Grimes ‘Miss Anthropocene’ Album Review

Grimes’ fifth album, Miss Anthropocene, is out via 4AD. The ten track work shines through as Grimes’ experimentation with music comes to fruition and establishes itself as its own memorable album apart from Art Angels and Oblivion.

The title is a combination of “misanthrope” and “Anthropocene”, viewed as the period during which human activity has been the dominant influence on climate and the environment.

“It’s a concept album about the anthropomorphic Goddess of climate Change: A psychedelic, space-dwelling demon/ beauty-Queen who relishes the end of the world. She’s composed of Ivory and Oil,” Grimes said in an Instagram post. 

The album opens with “So Heavy I Fell Through the Earth”, establishing the ethereal and otherworldly setting of the premise. The calming synths only serve as a teaser for what’s to come, as the tone shifts with “Darkseid” (featuring 潘PAN), which hits hard with a dark, rhythmic beats and heavy bass.

This is soon subverted in “Delete Forever”, a light, poppy tune disguising a bleak message lyrically about the opioid epidemic and how it personally affected Grimes. The remainder of the album continues to showcase Grimes’ evolution as a songwriter and producer after Art Angels with memorable melodies and lyricism. 

“Violence” has been analyzed as the representation of the relationship between the earth and climate change due to its lyrical content (You wanna make me bad, make me bad / And I like it like that, and I like it like that), however, Grimes stated in the editors’ notes via Apple Music: “Everyone’s like, ‘What’s the meaning? What’s the vibe?’ And honestly, it was just really fucking fun to make. I know that’s not good, that everyone wants deeper meanings and emotions and things, but sometimes just the joy of music is itself a really beautiful thing.” Even without a solid meaning, the track flows well with its darkwave-esque vibe.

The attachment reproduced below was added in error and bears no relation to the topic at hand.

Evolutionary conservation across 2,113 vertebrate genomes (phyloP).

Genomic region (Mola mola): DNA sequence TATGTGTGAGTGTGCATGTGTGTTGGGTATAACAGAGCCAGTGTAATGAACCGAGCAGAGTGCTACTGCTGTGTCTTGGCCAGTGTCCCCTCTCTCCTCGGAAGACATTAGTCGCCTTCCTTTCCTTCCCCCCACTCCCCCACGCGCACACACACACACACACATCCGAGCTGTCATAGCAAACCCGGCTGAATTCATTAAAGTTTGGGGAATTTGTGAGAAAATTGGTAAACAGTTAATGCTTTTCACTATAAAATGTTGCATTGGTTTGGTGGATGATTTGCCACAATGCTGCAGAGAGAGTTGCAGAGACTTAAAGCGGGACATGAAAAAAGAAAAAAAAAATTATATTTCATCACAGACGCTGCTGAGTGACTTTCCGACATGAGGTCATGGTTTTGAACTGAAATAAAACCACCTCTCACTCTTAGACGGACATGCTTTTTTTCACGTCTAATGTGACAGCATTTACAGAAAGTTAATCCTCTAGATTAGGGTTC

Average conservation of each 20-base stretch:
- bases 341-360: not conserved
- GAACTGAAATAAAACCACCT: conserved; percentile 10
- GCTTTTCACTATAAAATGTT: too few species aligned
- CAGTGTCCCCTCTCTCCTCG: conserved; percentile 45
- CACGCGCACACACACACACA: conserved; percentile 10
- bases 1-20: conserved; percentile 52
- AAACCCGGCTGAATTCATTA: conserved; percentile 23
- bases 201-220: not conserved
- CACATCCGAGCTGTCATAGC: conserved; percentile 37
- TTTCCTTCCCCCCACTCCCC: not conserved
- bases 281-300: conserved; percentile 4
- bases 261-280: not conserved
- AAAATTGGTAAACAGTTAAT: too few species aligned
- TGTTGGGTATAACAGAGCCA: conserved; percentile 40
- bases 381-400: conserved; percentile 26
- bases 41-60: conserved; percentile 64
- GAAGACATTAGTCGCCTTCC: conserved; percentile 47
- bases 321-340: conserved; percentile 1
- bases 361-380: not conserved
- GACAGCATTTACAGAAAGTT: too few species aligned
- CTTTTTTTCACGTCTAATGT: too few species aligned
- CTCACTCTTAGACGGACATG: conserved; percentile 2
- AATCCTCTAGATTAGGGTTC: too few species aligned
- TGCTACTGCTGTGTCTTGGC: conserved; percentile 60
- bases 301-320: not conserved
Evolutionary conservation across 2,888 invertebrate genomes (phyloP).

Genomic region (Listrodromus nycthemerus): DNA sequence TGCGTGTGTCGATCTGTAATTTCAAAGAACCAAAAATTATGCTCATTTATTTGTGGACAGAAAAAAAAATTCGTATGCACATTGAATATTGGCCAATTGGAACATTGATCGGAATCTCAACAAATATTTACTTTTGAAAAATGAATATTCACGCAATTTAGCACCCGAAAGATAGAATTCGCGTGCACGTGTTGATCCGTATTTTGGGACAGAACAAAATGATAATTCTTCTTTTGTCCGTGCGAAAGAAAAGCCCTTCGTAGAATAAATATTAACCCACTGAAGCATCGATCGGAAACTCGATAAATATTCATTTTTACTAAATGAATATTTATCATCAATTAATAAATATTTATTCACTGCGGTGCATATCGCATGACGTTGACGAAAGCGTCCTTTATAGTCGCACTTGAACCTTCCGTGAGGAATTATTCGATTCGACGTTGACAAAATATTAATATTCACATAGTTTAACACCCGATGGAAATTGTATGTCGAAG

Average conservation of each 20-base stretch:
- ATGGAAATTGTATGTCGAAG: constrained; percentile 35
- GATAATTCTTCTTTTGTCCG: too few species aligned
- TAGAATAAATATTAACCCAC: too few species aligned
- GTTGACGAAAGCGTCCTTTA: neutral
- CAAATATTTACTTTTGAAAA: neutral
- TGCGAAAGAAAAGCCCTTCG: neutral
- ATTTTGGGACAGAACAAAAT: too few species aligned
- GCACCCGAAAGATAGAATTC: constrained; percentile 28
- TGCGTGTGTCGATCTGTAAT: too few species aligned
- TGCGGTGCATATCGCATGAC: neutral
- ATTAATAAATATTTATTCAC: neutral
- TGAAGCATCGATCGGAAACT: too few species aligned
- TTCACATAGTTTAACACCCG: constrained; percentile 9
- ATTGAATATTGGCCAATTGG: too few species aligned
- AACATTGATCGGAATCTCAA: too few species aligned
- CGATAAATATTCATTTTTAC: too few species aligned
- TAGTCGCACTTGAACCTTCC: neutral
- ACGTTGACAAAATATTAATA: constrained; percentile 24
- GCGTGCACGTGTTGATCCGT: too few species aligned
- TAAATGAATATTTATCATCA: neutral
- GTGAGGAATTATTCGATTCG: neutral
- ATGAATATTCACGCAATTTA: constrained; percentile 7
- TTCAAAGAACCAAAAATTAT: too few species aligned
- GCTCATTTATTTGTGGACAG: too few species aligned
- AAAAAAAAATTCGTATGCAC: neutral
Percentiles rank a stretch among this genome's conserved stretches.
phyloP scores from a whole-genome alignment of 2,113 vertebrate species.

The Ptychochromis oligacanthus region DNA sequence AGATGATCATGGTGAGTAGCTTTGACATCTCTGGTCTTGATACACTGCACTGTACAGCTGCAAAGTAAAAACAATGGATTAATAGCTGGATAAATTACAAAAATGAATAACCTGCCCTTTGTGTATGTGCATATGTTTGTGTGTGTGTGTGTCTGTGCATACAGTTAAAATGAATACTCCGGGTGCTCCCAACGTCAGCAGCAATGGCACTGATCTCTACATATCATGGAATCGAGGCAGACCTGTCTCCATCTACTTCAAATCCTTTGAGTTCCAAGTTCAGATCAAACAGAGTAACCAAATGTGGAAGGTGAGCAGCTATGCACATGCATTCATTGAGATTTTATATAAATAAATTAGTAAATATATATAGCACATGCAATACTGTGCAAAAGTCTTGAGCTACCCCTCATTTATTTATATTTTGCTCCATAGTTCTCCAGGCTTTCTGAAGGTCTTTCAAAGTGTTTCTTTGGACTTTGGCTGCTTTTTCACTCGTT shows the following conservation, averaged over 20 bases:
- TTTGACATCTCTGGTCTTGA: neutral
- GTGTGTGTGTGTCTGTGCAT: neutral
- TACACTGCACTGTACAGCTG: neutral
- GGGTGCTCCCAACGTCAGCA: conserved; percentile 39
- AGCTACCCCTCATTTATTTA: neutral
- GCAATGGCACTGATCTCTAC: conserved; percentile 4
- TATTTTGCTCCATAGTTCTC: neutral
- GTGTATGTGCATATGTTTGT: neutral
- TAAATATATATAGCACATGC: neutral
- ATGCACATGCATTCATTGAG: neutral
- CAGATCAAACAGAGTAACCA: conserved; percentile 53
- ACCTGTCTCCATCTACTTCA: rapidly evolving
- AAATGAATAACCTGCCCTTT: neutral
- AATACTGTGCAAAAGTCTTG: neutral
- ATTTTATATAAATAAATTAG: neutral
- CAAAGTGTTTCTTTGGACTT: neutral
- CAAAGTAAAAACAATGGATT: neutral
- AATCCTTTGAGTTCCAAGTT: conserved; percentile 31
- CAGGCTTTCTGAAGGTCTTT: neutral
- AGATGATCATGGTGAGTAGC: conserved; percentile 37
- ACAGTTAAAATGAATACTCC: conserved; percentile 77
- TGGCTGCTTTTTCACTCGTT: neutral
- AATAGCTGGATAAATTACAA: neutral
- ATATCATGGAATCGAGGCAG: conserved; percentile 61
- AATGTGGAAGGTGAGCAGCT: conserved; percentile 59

While the album delves into genres like darkwave and industrial, some songs keep the pop and dancy tone that Grimes is known for. This genrefluidity works well, proving that Grimes is capable of pushing her own musical boundaries and is not afraid to conform to a single style.  

Miss Anthropocene shines through as Grimes’ experimentation with music coming to fruition and establishes itself as its own memorable album apart from Art Angels and Oblivion.

By Andrea Sandoval

Leave a Reply

Fill in your details below or click an icon to log in:

WordPress.com Logo

You are commenting using your WordPress.com account. Log Out /  Change )

Google photo

You are commenting using your Google account. Log Out /  Change )

Twitter picture

You are commenting using your Twitter account. Log Out /  Change )

Facebook photo

You are commenting using your Facebook account. Log Out /  Change )

Connecting to %s